Yes, the Sierra Club means different things to different people. There are many members who are environmental activists. Then there are the rest of us who are just outdoors people, and we don't get involved so much in the politics. Within the Sierra Club, there are local geographic chapters. For example, one chapter covers San Mateo, Santa Clara, and San Benito counties. Within each chapter, there are some of the activists, and then also there are activity groups. For examples, there is a Ski Touring Section, a Backpacking Section, etc. You just need to get hooked up with the correct bunch of people, both by geography and by ideology.

"I drove Tioga Pass recently and I can't imagine doing those first 5 miles or so to the entrance of the park...WOW, that looks like it would be a workout going up and scary coming down."

Well, I'm not sure where you are going or coming. On the last trip, we drove from Lee Vining west to the gate and parked. We went from there up to Tioga Pass Resort for an overnight, then on up to the pass and down to Tuolumne Meadows for a couple of nights. Absolutely none of that route had any problem except for some hideous exposure if you got too close to the cliff edge. The TPR staff hauled our overnight packs up by snowmobile. Alas, TPR closed for winter operations, I believe, although that might change.

The entrance office to the Tuolumne Meadows car campground becomes the winter ski hut. At the last time that I checked, it was free, first come first served. There is a large steel shipping container behind there, and it is for food storage. So, skiers will drive several days worth of winter food up there in September or October and lock it up. When they come skiing along in March, the food is waiting for them. That will lighten your pack a lot, which is what we are about here.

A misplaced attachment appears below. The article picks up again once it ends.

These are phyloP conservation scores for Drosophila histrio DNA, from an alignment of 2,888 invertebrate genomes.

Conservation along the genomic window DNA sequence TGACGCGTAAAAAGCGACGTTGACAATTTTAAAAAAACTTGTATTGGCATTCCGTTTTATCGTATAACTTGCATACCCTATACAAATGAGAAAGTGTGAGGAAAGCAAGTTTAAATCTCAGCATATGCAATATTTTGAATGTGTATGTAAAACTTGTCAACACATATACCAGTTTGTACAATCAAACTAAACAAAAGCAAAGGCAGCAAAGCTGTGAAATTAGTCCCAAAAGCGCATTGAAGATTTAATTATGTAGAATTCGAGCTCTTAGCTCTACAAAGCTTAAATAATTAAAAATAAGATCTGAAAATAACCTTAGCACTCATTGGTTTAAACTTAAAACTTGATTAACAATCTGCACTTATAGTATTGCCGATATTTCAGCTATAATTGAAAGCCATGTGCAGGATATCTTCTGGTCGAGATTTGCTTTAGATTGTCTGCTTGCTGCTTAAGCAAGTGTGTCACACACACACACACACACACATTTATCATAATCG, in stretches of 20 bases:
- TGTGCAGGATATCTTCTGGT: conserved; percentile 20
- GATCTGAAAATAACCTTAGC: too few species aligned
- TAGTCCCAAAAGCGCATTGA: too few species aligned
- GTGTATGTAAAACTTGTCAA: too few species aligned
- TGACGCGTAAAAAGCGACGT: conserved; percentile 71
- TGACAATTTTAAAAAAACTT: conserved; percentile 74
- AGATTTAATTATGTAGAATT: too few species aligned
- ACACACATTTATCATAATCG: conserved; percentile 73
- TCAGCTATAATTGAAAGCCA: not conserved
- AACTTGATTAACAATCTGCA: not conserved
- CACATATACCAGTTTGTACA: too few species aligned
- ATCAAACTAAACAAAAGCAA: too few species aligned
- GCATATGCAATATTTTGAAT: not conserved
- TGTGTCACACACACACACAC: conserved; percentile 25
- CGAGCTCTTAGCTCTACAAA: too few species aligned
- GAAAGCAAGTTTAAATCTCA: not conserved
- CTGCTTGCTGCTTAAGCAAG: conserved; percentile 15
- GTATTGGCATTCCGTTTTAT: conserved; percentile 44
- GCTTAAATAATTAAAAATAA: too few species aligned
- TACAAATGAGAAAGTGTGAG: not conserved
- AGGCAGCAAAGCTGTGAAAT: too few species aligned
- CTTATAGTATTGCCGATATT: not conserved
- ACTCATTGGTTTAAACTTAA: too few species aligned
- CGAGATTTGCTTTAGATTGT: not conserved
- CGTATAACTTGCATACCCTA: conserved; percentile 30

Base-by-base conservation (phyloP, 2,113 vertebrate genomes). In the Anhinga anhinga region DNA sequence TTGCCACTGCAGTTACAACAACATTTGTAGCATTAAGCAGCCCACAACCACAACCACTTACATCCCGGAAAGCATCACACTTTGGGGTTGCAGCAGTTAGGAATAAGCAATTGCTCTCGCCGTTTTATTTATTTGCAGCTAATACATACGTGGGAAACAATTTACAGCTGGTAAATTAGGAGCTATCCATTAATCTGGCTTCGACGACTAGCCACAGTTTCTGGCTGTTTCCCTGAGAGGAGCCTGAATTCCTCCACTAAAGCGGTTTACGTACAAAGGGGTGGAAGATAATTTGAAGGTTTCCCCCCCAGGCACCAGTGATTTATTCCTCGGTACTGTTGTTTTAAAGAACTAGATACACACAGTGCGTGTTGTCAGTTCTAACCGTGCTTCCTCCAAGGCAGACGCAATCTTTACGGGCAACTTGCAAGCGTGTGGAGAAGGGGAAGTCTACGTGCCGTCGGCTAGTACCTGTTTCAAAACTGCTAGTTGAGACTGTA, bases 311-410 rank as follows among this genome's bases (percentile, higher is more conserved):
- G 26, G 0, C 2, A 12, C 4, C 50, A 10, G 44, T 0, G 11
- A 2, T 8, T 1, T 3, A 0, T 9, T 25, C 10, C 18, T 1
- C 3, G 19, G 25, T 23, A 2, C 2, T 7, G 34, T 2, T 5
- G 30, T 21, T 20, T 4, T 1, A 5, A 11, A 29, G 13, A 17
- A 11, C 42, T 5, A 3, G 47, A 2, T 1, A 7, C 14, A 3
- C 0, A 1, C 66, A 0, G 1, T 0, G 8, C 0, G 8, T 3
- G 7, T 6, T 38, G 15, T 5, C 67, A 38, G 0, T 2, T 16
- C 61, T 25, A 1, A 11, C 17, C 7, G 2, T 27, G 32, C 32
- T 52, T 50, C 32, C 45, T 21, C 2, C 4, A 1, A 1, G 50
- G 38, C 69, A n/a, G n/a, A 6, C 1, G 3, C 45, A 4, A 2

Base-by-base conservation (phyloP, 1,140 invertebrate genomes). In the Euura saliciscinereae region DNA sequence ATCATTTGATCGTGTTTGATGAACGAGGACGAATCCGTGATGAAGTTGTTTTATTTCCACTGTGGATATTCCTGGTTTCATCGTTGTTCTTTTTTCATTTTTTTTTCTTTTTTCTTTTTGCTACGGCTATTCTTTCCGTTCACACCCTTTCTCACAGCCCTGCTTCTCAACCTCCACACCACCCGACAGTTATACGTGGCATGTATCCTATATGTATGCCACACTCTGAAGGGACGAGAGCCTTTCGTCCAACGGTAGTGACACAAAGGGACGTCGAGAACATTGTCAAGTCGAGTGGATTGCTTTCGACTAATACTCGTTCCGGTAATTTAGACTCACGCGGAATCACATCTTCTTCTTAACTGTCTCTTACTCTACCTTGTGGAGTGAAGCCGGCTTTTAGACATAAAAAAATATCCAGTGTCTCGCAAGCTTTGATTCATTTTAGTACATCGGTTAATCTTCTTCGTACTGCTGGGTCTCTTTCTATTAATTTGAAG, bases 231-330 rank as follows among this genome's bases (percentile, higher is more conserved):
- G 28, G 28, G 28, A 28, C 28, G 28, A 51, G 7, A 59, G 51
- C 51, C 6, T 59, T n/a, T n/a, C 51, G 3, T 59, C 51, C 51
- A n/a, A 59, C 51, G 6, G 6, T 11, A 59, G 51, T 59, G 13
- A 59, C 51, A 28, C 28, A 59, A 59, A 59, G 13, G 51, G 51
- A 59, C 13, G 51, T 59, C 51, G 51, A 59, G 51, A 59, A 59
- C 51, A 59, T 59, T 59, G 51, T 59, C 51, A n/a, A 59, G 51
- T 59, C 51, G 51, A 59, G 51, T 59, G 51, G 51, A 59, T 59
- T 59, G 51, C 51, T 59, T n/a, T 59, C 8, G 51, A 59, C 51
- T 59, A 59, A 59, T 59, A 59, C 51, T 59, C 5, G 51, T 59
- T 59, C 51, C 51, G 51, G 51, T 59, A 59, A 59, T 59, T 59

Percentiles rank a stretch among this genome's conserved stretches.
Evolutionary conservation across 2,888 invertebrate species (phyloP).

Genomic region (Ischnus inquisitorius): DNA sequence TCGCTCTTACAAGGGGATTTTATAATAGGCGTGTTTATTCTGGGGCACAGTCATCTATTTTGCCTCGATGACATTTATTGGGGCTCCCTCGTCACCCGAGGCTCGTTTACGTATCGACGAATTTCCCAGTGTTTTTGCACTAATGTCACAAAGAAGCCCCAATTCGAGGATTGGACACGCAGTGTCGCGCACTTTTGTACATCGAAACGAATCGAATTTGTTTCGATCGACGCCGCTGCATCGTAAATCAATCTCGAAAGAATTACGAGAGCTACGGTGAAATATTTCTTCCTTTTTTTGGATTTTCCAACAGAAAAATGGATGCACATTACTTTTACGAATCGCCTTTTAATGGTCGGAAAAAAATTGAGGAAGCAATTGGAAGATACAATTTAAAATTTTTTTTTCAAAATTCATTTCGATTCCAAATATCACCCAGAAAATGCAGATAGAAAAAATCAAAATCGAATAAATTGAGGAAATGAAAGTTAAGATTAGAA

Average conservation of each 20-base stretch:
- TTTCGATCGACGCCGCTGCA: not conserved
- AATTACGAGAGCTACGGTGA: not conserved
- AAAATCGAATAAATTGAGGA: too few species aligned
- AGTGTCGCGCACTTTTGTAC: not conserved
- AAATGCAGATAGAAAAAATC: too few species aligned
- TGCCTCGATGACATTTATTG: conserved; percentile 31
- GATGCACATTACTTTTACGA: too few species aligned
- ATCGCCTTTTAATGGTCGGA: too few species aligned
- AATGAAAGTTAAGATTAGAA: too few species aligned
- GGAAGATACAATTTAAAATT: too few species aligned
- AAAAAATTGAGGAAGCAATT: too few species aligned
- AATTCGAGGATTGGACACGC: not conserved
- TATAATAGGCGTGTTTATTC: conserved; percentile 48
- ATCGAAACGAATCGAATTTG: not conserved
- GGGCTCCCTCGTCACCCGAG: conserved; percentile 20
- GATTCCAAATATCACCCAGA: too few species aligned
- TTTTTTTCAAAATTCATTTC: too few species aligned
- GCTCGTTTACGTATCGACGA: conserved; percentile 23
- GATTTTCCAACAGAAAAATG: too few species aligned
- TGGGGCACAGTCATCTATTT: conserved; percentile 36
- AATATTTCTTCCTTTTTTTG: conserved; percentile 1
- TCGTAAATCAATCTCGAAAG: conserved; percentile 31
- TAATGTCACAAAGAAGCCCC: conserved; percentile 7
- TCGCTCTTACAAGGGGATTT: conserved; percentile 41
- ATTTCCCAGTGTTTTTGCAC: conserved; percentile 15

Besides, it is great to wander around Tuolumne Meadows on skis as you follow animal tracks in the snow. In fact, two NPS rangers spend the winter there, and they report on tracks and animal sightings.

--B.G.--

Doug Smith
(Jedi5150) - F - M

Locale: Central CA
Tuolumne on 12/13/2013 14:34:22 MST Print View

Thanks for the added info on the Sierra Club. And I did finally find a website of theirs that gives great info on the ski huts.

I think I am a bit confused about Tioga Pass from the Lee Vining side, since I've never been there in winter. I assumed the pass was closed to vehicles right at Hwy 395. Can you actually drive up to near the Park entrance even in winter? I was talking about the 4,000' elevation gain slog from the intersection of Hwy 395. Now I think I'm following you that the road is open, even in winter, to the resort?

Edited by Jedi5150 on 12/13/2013 14:36:14 MST.

Bob Gross
(--B.G.--) - F

Locale: Silicon Valley
Re: Re: rentals on 12/13/2013 14:37:07 MST Print View

"a stem christy?"

Billy asked about ski turns, although these apply more for downhill skiers than cross country skiers. Some people can do a stem christy. Others do a royal christie.

All I ever managed to do was a pine christie.

That is when you reach up and grab a pine branch and swing your turn around it.

--B.G.--

Bob Gross
(--B.G.--) - F